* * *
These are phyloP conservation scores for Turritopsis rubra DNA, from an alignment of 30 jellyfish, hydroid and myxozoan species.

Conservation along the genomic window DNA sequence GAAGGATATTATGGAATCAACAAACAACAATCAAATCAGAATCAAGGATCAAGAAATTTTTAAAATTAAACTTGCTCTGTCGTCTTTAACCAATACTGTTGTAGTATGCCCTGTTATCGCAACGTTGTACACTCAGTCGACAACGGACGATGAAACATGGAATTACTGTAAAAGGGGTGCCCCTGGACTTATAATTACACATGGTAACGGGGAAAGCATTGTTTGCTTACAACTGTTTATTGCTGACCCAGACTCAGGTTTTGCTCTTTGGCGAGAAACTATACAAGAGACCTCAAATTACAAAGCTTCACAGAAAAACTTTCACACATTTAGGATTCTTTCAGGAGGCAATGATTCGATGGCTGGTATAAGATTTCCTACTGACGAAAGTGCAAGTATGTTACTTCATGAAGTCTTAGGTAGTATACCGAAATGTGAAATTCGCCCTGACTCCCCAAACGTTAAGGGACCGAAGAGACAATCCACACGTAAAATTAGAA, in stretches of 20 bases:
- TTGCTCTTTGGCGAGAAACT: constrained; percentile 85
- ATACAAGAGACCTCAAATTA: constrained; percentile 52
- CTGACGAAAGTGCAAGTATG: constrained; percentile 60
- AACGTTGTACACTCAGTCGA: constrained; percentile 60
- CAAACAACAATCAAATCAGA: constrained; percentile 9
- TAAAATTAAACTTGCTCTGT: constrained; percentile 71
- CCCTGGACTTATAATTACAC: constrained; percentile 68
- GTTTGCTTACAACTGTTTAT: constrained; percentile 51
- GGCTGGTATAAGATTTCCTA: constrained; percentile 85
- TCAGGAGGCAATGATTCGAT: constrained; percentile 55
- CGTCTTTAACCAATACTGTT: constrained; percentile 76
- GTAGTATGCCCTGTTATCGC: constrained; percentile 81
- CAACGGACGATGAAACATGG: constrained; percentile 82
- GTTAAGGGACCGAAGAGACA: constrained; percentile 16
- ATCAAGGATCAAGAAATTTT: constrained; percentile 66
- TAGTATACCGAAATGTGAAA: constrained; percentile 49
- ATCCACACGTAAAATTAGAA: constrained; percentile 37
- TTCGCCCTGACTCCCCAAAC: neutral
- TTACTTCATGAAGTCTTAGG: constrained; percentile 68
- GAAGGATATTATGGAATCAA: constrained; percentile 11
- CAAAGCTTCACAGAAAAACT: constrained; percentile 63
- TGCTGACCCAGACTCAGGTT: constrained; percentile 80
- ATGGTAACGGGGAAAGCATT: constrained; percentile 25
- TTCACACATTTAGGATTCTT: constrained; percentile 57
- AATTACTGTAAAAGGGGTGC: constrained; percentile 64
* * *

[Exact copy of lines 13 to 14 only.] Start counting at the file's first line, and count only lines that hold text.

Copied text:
- CGTCTTTAACCAATACTGTT: constrained; percentile 76
- GTAGTATGCCCTGTTATCGC: constrained; percentile 81